In 15th-century England, Prince Hal transforms from wayward wastrel to powerful king after he reluctantly inherits the throne and its many conflicts.
October 3, 2019
2 hours and 13 minutes (133 minutes)
Philippa, Queen of Denmark
King Henry IV
Archbishop of Canterbury
Eric, King of Denmark
French Lord Steward
Thibault de Montalembert
King Charles VI
William's Page Boy
Just finished The King, a modern interpretation of parts of Shakespeare's Henry IV and Henry V, seemingly targeted at millennials.
It's common knowledge that much of Shakespeare's Henry V is based on hearsay, yet his pre-battle speeches at Barfleur ('Once more unto the breach, dear friends, once more.') and Agincourt ('We band of brothers') have become the stuff of legend and remain the most stirring battle speeches of our time. In The King, Henry's pre-battle speech at Agincourt is neither stirring or inspirational due to being a watered-down, 21st-century, politically correct rendition, which I found hard to stomach.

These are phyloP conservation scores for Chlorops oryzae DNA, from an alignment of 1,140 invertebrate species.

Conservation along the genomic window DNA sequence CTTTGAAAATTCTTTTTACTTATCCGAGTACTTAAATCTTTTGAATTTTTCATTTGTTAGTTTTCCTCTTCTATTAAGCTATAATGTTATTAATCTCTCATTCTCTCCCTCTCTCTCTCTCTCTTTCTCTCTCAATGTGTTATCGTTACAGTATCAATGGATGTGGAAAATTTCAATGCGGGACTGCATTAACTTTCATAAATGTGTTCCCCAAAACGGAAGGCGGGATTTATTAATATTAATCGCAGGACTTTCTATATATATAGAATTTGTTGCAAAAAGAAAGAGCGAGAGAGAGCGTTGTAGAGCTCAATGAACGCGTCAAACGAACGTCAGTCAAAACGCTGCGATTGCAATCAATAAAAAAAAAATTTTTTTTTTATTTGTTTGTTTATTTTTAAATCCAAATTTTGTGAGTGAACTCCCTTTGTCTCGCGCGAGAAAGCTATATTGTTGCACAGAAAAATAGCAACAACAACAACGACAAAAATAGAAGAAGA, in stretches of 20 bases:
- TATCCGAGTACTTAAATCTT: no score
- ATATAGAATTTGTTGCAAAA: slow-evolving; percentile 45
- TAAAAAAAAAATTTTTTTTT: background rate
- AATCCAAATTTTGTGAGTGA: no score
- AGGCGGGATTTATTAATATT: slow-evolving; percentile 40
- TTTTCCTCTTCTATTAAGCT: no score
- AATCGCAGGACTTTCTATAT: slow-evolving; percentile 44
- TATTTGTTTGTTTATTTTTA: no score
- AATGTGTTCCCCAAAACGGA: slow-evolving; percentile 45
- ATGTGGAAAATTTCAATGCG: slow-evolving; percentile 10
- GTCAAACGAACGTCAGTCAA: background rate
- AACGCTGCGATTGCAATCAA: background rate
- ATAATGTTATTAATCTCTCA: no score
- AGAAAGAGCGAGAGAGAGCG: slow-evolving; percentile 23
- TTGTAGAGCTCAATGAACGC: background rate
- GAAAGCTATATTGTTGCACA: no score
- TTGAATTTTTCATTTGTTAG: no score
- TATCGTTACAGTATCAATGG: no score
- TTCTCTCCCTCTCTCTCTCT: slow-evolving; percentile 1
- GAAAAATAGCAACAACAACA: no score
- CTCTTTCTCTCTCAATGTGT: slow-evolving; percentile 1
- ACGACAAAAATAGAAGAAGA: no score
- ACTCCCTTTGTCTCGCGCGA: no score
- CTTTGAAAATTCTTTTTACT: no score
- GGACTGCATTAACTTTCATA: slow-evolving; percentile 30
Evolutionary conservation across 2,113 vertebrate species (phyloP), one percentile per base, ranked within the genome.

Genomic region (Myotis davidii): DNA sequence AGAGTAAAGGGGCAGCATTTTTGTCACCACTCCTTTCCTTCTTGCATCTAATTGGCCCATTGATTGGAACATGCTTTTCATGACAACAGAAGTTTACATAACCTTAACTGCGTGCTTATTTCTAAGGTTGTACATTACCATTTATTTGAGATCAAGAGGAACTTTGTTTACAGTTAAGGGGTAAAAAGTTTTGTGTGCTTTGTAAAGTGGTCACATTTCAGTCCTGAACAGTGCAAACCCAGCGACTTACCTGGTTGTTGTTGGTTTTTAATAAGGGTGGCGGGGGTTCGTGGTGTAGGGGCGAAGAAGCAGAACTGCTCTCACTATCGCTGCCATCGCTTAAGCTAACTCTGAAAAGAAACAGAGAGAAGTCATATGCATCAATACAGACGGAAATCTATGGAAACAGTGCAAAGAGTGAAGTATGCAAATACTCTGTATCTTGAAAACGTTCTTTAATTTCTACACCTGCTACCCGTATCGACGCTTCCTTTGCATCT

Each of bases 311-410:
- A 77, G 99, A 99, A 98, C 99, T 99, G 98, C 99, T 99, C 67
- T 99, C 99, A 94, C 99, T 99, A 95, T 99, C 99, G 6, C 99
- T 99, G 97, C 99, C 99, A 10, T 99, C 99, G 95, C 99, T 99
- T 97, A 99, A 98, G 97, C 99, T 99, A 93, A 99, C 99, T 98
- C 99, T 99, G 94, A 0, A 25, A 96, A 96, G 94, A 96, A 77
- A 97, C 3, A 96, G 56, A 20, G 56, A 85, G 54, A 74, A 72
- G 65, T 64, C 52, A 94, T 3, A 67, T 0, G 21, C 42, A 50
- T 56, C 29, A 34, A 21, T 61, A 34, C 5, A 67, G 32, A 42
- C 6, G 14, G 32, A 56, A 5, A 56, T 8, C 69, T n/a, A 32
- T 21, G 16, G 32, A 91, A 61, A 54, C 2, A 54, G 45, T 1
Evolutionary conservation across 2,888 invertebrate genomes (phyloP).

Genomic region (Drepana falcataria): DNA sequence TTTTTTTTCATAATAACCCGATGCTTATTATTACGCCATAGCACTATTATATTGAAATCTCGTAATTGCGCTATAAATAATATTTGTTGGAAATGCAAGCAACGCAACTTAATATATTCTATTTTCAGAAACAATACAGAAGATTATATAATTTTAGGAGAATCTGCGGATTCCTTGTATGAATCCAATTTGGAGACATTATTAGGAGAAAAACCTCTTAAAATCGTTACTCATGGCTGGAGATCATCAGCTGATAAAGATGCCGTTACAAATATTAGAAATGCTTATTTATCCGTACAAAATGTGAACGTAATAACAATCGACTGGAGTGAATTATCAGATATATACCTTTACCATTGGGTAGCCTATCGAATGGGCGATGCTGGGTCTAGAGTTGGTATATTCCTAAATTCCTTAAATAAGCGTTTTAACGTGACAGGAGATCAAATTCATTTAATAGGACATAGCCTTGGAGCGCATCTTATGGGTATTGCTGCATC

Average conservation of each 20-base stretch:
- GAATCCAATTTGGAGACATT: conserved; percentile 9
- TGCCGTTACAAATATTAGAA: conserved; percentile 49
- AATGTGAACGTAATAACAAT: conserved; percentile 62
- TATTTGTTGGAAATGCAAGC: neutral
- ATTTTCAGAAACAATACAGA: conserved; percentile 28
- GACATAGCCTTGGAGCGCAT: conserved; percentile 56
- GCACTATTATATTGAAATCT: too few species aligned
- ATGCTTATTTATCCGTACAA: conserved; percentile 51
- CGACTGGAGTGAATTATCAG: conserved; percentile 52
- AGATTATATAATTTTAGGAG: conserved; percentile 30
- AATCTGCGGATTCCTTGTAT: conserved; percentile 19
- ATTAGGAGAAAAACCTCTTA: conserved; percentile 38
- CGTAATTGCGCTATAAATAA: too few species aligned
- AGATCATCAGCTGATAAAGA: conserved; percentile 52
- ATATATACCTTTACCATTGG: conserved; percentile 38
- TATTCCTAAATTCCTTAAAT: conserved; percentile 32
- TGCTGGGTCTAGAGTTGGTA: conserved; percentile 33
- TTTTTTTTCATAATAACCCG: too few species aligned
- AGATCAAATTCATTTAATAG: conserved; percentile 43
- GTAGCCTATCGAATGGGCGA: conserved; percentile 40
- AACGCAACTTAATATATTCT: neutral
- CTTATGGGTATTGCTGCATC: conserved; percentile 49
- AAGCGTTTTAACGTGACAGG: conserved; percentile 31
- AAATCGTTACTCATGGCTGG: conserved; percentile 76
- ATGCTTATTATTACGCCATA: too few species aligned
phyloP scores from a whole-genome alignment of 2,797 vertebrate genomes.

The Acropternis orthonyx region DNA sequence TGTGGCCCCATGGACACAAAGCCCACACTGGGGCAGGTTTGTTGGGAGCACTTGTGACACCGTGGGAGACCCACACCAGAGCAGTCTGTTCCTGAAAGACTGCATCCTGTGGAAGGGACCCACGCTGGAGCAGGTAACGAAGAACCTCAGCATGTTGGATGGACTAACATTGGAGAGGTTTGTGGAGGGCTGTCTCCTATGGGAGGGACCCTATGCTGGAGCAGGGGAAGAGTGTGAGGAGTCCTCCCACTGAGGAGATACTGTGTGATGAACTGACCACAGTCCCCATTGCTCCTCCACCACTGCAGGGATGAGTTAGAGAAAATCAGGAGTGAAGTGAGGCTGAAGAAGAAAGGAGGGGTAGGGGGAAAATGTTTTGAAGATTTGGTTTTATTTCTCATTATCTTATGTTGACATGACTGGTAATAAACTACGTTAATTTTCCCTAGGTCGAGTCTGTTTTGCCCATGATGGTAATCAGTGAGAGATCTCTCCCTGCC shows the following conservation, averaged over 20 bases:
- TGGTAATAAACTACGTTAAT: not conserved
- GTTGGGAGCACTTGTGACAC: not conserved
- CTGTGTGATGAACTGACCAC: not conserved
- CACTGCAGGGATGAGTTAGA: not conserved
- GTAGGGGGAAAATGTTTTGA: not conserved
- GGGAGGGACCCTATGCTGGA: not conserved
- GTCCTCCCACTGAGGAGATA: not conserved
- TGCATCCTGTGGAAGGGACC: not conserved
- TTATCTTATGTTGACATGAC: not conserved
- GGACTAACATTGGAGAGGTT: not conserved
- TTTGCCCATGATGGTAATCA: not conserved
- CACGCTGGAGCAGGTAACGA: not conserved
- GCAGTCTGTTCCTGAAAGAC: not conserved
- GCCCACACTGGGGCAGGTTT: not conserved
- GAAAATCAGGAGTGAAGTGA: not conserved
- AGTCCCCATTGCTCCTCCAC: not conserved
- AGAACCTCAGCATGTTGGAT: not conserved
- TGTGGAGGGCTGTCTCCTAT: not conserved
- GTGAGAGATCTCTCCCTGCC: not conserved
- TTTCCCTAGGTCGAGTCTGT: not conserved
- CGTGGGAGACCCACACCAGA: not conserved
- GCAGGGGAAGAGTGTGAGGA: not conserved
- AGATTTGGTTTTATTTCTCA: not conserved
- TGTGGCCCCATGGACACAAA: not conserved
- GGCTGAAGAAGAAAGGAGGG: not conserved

The King portrays Henry (Hal) as a pacifist and reluctant leader, a fop to Catherine of Valois and I found Timothee Chalomet's (an American) performance as Hal to be too 21st century and not in the slightest bit convincing. In fact, he seemed reluctant to carry out any of the deeds that the real Henry V actually carried out.
The battle scenes were very realistic and the cinematography was superb, but...
This is yet another nod to the PC millennials, diluting and revising both Shakespeare and history into easily digestible snack bites for the sensitive of our era.
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